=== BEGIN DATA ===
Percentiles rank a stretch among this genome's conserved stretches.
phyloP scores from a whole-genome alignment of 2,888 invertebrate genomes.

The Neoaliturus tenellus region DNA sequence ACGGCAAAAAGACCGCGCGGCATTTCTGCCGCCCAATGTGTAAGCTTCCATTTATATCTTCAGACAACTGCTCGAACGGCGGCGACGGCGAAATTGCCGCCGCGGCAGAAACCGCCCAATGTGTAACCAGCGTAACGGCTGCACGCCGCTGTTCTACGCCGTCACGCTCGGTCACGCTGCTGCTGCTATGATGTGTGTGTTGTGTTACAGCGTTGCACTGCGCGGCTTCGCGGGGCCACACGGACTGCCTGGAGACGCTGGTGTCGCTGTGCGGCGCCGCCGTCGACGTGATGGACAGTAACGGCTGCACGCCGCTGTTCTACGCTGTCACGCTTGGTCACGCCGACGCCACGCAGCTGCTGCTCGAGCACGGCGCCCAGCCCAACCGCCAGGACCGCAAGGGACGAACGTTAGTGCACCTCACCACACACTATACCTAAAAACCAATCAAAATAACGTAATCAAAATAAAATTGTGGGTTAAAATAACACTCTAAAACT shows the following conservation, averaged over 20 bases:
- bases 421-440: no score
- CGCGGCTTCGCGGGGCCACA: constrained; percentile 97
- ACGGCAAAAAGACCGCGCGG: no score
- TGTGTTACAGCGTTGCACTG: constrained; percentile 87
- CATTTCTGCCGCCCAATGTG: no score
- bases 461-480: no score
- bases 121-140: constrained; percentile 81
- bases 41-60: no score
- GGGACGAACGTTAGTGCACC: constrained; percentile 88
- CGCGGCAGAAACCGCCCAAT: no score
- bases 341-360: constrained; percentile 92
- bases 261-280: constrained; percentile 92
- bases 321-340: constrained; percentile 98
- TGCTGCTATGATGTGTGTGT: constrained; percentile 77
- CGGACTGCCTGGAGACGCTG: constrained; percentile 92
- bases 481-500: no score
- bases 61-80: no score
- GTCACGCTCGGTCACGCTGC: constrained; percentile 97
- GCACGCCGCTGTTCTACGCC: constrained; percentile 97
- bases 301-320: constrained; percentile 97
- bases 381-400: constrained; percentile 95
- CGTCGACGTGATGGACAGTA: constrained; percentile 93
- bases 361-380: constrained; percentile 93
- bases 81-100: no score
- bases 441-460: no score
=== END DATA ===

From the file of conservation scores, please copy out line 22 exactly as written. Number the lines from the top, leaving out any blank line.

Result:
- GCACGCCGCTGTTCTACGCC: constrained; percentile 97